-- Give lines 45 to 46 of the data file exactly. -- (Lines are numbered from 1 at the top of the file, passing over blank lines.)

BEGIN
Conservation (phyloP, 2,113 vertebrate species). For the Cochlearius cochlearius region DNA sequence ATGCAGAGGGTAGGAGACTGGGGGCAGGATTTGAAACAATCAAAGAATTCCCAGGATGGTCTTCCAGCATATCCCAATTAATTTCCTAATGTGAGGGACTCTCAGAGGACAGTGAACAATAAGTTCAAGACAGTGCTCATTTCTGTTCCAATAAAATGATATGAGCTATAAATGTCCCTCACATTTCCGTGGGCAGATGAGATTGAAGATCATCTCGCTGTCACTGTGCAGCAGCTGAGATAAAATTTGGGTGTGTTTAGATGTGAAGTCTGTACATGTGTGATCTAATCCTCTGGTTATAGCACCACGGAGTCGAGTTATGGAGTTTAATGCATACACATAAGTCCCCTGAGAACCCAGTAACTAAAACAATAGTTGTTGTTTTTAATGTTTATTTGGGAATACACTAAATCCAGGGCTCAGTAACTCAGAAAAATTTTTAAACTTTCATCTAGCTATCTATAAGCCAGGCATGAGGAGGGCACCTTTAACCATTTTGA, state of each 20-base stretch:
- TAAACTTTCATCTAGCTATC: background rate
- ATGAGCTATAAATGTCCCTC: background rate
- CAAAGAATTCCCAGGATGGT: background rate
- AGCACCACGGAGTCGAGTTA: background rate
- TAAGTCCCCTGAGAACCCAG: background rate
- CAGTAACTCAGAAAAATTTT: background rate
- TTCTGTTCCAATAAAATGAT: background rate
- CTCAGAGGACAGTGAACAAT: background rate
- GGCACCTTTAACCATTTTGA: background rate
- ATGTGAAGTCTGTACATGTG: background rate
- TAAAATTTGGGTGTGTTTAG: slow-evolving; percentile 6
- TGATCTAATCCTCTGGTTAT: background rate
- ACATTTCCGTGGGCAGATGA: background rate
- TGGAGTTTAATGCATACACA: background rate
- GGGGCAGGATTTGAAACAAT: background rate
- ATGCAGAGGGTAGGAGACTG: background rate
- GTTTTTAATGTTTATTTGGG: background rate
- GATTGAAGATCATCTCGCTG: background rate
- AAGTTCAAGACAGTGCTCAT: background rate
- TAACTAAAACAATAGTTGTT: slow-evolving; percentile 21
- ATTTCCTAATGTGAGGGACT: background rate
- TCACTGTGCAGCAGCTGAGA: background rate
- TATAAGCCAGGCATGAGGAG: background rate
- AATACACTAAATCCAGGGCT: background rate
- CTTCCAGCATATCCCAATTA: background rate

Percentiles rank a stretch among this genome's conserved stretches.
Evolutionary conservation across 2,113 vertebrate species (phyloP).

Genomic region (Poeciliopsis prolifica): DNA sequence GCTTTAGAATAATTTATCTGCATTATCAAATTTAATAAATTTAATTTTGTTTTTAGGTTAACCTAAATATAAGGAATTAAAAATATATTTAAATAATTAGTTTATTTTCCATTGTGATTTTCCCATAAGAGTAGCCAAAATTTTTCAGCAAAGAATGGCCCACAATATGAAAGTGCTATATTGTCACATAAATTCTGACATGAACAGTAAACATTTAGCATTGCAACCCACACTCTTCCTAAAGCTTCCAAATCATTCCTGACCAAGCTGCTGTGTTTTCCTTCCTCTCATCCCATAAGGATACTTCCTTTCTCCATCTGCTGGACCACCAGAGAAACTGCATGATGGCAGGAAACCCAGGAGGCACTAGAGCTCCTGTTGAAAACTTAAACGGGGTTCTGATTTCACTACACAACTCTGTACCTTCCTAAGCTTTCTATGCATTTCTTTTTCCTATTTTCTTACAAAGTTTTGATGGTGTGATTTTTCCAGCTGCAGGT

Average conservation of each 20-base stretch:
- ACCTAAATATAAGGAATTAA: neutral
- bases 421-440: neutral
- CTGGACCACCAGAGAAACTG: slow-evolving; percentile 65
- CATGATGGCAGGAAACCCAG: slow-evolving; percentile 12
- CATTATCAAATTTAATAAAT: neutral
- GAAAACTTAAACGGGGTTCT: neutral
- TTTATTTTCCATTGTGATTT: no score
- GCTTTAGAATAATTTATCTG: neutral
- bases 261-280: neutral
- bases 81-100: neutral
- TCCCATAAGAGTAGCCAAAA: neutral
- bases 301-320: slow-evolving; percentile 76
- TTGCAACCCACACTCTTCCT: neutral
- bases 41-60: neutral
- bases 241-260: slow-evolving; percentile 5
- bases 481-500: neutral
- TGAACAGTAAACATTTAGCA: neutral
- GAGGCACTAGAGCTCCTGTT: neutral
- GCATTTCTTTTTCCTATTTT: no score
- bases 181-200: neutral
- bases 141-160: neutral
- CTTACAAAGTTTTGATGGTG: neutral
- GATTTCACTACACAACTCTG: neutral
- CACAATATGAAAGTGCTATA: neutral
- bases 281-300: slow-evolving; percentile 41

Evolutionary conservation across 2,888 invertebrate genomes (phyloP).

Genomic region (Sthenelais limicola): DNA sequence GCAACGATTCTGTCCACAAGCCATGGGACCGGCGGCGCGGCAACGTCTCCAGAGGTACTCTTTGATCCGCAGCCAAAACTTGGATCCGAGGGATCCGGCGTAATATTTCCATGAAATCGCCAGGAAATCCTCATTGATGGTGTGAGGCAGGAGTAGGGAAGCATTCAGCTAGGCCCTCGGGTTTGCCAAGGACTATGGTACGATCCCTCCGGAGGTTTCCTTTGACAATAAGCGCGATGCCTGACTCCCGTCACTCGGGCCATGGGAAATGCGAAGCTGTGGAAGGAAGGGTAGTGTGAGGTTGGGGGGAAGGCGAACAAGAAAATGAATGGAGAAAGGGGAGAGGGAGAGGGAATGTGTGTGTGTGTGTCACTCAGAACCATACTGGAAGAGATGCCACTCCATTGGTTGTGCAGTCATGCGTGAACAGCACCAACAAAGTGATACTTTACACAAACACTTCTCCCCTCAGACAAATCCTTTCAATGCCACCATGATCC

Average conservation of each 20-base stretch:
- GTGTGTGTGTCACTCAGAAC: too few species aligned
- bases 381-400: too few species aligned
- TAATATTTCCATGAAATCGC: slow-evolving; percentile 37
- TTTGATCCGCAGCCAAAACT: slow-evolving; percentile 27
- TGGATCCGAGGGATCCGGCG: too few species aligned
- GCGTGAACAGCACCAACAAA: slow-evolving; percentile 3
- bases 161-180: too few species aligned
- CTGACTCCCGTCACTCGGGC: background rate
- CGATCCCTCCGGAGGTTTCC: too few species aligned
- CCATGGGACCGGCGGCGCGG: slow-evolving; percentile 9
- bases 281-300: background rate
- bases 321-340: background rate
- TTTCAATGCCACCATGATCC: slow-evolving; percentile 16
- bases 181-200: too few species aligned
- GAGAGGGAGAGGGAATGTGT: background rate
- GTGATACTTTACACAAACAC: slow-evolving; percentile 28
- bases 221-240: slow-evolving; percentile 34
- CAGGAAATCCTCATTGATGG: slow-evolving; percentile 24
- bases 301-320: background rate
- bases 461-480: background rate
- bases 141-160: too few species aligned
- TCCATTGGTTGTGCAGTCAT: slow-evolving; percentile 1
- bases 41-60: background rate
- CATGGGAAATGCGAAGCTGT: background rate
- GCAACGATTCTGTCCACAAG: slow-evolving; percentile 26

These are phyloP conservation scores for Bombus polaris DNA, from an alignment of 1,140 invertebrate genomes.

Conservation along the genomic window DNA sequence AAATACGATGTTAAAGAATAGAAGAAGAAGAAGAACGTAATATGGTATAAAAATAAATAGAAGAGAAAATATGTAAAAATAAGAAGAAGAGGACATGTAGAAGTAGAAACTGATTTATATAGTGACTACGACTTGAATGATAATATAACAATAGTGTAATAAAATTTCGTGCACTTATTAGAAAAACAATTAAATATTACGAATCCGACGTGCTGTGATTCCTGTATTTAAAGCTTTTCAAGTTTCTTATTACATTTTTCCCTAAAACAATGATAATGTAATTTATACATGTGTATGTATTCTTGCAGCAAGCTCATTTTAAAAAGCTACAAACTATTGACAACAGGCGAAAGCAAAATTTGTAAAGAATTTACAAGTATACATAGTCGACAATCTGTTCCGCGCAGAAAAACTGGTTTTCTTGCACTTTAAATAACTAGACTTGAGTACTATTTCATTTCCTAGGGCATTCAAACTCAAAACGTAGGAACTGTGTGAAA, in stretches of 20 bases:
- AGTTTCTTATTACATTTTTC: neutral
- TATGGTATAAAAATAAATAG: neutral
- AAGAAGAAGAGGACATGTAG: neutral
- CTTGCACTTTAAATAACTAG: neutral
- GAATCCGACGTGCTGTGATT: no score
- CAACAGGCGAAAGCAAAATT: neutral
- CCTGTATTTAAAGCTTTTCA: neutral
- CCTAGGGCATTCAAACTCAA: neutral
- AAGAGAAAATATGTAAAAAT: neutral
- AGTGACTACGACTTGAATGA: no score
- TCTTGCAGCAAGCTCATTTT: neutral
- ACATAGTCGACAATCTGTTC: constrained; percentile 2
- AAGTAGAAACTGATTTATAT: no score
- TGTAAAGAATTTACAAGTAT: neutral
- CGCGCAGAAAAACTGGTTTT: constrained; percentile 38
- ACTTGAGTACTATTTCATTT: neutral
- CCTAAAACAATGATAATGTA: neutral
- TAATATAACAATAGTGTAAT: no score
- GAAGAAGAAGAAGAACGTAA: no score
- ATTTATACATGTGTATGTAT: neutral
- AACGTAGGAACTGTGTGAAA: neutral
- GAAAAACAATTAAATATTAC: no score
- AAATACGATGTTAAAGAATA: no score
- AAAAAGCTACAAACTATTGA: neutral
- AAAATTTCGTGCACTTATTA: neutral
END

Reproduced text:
- bases 241-260: slow-evolving; percentile 5
- bases 481-500: neutral